You know how you're looking for one thing and get side tracked with something else? I saw this Clay Club post for Magruder's Red glaze and read that it contained synthetic iron oxide. Synthetic? How could iron oxide be artificial? Anyway, on my way to finding out, I came across this article about alternative glaze materials by John Britt, which is a nice coincident since he also wrote the Clay Club post:
One of the materials that grabbed my attention, obviously, was toothpaste. Imagine opening a glaze bucket to that minty fresh smell. Now when people ask me about glaze materials I can tell them something they can relate to. Usually they look like they regret asking right around 9 seconds into my explanation.
Back to synthetic red iron oxide- Here's Webster's online definition: a pigment that is produced from an iron salt (as copperas) by precipitation or calcination under controlled conditions and is often purer than natural iron oxides.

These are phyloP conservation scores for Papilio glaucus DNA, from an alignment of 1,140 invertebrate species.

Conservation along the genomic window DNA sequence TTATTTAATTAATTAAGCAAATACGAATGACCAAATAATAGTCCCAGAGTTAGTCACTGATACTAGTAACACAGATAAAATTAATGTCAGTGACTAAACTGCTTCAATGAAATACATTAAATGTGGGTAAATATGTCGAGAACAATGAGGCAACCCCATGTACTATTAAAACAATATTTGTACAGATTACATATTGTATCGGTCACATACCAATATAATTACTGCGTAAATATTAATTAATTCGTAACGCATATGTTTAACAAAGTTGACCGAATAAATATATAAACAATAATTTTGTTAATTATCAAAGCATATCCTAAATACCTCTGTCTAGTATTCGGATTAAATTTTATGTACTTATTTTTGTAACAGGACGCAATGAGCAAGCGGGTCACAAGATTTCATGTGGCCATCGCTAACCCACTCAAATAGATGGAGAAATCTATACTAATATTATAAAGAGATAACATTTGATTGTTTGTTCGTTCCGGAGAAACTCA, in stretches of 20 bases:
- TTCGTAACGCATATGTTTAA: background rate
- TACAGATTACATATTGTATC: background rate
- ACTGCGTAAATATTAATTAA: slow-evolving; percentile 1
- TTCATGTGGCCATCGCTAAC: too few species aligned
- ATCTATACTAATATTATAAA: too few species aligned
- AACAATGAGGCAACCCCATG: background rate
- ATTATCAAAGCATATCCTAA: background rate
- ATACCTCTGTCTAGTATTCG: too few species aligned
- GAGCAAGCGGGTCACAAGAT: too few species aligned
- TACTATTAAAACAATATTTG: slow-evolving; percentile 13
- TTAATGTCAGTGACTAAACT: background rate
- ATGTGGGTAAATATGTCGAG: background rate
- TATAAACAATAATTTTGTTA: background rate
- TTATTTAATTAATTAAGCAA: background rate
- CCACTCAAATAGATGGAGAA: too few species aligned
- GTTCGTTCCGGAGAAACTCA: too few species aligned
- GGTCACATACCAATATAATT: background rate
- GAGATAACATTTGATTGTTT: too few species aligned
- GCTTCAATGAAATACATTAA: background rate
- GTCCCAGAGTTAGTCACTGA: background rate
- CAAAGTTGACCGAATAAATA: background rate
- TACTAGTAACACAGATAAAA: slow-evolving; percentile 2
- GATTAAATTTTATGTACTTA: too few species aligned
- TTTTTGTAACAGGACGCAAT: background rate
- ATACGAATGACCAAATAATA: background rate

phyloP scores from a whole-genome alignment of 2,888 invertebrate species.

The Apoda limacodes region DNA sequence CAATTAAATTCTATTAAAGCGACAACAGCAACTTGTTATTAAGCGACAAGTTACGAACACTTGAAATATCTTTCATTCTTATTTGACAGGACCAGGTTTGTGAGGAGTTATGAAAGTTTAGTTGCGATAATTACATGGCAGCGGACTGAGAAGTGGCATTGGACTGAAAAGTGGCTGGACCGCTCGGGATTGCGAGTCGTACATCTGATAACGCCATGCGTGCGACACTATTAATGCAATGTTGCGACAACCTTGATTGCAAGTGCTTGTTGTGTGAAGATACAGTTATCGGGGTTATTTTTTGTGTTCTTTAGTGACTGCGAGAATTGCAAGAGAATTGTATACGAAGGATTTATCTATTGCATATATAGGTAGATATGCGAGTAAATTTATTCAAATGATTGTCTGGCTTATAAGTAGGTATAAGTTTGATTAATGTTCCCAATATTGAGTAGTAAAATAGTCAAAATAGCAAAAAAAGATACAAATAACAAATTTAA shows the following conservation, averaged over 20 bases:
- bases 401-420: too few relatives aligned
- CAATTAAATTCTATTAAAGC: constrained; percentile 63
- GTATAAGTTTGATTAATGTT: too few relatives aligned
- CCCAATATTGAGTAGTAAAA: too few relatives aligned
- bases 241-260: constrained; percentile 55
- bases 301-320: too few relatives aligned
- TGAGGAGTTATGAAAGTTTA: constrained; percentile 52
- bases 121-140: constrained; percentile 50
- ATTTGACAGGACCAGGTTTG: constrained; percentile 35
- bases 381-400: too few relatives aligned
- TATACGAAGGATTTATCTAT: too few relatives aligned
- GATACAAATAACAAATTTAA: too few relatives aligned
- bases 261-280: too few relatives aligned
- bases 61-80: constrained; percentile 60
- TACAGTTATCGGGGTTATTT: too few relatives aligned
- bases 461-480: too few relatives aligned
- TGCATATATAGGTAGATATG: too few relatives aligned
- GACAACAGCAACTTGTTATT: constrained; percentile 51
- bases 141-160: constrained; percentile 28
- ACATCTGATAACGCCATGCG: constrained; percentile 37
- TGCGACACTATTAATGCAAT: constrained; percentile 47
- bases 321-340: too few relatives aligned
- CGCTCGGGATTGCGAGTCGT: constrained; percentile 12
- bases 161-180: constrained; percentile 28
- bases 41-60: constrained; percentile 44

And, a little more googling told me that natural red iron oxide is rated 85% pure, Spanish Red is 83-85% pure and synthetic is 96-99% pure. Crocus Martis is a brand name for synthetic iron oxide. I've come across this before in glaze recipes but did not know it was "synthetic". I'm glad for this little education because a few years ago I wanted Crocus Martis and when my local supplier didn't have it they suggested substituting Spanish Red. I used it and the glaze was supposed to be in the red range, but turned out more brown than red despite my attempts with cool-down cycles and holds. John Britt also gives a good tip for a source of synthetic iron oxide in the article on alternative glaze materials- cement pigment.